1 August was my birthday. I heard they also had a big stonkin’ bigot party at Chick-fil-A. I spent the day at home with my exceptionally smart trophy wife and my two clever and funny children. There wasn’t a homophobe in the room. This birthday got me thinking about my 18th, 39 years ago, and of what I thought the world would be like by the time I was pushing 60. One thing I never imagined was that bigotry, racism, and sexism would still play such outsized roles in our public life. However, they sure did back then.
To give you some idea of how much other things have changed, in 1973, I used a newly-available “correcting electric typewriter” to write something. After going through the five-step process to change an errant “s” to a proper “a”, I remember thinking to myself, “Wow, it can’t get any better than this!” It’s been a wonderful life. I’ve skydived under old Korean War surplus parachutes, crossed the Continental Divide on a motorcycle during a snowstorm, been lured to Arizona by a cult, and been rescued by good friends. I came to love the West and its people, most of whom aren’t racist like Joe Arpaio or dumber-than-a-cactus like Jan Brewer. I was just in Tucson last week, so, even the cult experience had an upside.
Nevertheless, my history precedes even me. My Pop, Henry, saw electricity, the telephone, and the automobile arrive at my grandparents little family farm in Capitol Heights, Maryland. He lived through the Great Depression and always feared we would make that mistake again. I thought he was being silly. The Vietnam draft ended 30 June 1973, just one month before my 18th birthday. Before that, they chose draftees by “lottery” drawing from a glass jar, then, shuffled envelopes, then, a rotating raffle bin. If they picked your number early, you simply prepared to go. Lottery Day always felt like a national day of mourning. Mothers agonised and cried. After living through the upheaval of Vietnam, I never imagined we’d attack another country in a pointless exercise of American imperialism. We’d lost so much by destroying Vietnam and losing the war, and we damaged so many tens of thousands of our young men. I was sure we’d never forget the cost of our foolishness.
Having witnessed the correcting typewriter, I was kind of expecting big things to happen… they have. I’ve lived through the birth (and now death) of the desktop computer and the emergence of the internet as our new town square. Automobiles have gone from lasting about two years to lasting ten. Clothes, which used to be expensive, are now cheap. Gas, which used to be cheap, is now expensive. I also came of age during a time of both introspection and birth control pills. There was a lot of sex, a lot of sex. I wouldn’t call it “casual”, but it was friendly, and it was liberating. I don’t know anyone damaged by it. I remember saying I’d quit smoking if the price ever got to 50 cents a pack. Of course, by then, I was hopelessly addicted, so, I ended up quitting quite a few times. I didn’t quit for good until a miracle drug, Chantix, came along. It blocks nicotine receptors. Back in 1973, we wouldn’t have understood the brain well enough to even head in that direction.
A few problems continue to haunt us. We still haven’t figured out how to keep rich guys from using their money to tilt democracy in their favour. If anything, we’ve gone backwards, what with Citizen’s United and all. The other thing that really hurts my heart is our incomplete progress in ending bigotry and racism. Of course, we’ve made significant progress. However, when I was 18, I believed that intolerance would end when the old rednecks died. Instead, dumb uneducated rednecks raised dumb uneducated children, who continue to hold dumb uneducated views about black people, Muslims, women, Hispanics, and people who love the same gender.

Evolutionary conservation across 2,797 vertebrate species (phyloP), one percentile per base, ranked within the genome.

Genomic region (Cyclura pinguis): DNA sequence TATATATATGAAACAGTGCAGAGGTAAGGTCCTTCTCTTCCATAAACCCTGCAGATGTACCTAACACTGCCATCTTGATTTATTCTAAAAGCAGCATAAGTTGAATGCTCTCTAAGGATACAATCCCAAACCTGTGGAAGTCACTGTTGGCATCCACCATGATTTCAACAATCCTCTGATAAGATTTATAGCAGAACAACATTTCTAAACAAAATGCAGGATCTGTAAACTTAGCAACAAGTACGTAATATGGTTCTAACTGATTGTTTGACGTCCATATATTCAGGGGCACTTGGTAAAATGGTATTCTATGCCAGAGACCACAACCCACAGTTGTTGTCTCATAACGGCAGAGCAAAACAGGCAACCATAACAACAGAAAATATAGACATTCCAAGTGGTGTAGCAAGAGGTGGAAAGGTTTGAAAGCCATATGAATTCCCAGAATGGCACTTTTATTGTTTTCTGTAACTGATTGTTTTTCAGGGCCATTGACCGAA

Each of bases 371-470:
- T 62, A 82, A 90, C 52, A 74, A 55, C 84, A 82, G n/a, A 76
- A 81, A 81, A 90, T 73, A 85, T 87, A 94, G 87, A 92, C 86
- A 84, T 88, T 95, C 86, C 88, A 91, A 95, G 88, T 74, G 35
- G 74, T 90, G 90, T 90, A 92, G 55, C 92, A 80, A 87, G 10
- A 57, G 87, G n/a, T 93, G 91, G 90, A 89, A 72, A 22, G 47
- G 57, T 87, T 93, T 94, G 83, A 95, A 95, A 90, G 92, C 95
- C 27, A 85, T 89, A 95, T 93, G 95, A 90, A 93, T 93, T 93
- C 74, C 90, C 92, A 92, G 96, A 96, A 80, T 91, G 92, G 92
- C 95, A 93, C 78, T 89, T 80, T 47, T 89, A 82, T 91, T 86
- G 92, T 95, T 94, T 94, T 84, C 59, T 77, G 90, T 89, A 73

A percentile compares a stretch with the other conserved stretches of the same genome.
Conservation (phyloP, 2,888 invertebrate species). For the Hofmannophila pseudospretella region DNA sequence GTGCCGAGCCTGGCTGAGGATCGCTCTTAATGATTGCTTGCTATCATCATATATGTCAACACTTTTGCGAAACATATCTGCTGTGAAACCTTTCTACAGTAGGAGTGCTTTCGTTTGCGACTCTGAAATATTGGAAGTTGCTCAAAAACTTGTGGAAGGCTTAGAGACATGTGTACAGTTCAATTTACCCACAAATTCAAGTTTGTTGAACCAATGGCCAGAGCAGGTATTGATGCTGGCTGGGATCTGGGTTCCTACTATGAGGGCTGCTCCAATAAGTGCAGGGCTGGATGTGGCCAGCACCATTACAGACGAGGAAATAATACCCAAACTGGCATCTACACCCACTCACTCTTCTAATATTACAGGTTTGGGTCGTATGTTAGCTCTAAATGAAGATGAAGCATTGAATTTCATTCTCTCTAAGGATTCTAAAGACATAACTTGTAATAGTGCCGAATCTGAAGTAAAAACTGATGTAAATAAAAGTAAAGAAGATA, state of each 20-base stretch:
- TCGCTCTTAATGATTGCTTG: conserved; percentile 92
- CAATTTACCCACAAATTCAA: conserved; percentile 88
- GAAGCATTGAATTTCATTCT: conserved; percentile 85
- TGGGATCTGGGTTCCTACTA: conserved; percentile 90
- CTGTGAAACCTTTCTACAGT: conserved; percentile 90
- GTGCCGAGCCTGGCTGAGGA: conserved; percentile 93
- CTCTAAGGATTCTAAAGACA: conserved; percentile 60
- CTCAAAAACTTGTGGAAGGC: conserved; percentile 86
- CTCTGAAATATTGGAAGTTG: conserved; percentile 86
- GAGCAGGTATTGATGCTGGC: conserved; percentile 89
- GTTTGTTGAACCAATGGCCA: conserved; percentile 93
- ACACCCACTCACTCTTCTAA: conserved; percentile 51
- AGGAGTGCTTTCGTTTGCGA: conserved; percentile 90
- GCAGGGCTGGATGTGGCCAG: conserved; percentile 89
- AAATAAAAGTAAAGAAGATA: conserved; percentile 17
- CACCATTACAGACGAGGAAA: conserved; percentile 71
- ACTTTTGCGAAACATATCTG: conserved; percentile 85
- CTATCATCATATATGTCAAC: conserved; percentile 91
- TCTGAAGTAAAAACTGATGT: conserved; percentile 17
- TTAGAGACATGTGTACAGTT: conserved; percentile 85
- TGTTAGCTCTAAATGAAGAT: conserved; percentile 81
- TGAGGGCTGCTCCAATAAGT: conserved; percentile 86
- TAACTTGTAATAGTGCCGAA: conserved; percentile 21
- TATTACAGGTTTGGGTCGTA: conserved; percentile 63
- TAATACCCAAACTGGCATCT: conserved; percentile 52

This brings us back, I suppose, to Chick-fil-A. They’re “Christians”, they say. One religious group or another endorses so much bigotry and hate these days. Besides, we now have something called “Prosperity Theology” that teaches that God speaks to you through profits. Still, we’re heading in the right direction. My 19-year-old daughter encounters only a minority of bigots her age (mostly men, she says.) Recently, my 9-year-old son explained to a friend that “gay” isn’t an effective insult. It was his only experience with bigotry so far. I wonder what things will be like when those kids are pushing 60.
2 August 2012
Tucson (AZ) Sentinel
I grew up in this world. I’m only one year older than Mr Zuma… he was born in 1955… me, in 1954. I’ve seen the same changes. Some people scream that the “good ol’ days” were better and more moral. I remember hearing that as a kid, too. I don’t think that’s true. There’s always been evil and skulduggery afoot. There’s also always been goodness and right about, too… generally, most of the changes were neutral, though. I disagree emphatically with those who wish to use to use the law to punish those whom they disagree with. I also disagree with those who want to repress the “different”. The worst of that lot are those who confuse Real Religion with Mere Respectability. They obsess over gays, abortion, teenage sex, and condoms. Indeed, they’re VERY concerned about the world’s sins… but don’t do overly much about their own! As for me, I’m going to work on my many faults. That’s why I can’t abide sorts like John Whiteford or Freddie M-G… one gets the impression that they’re not only busy-bodies, but repressed persecutors. Of course, I guess what most rankles me about Whiteford, Freddie M-G, Rod Dreher, and Paffhausen (to name a few) is that one can tell that they’re putting themselves up as exemplars. I’m far from that… I know what I did (and I know that the sorts that I named have just as many sins on their plates).
This world would be a MUCH better place if religious people would remember the point of having a religion. It starts with working on YOURSELF… ’nuff said…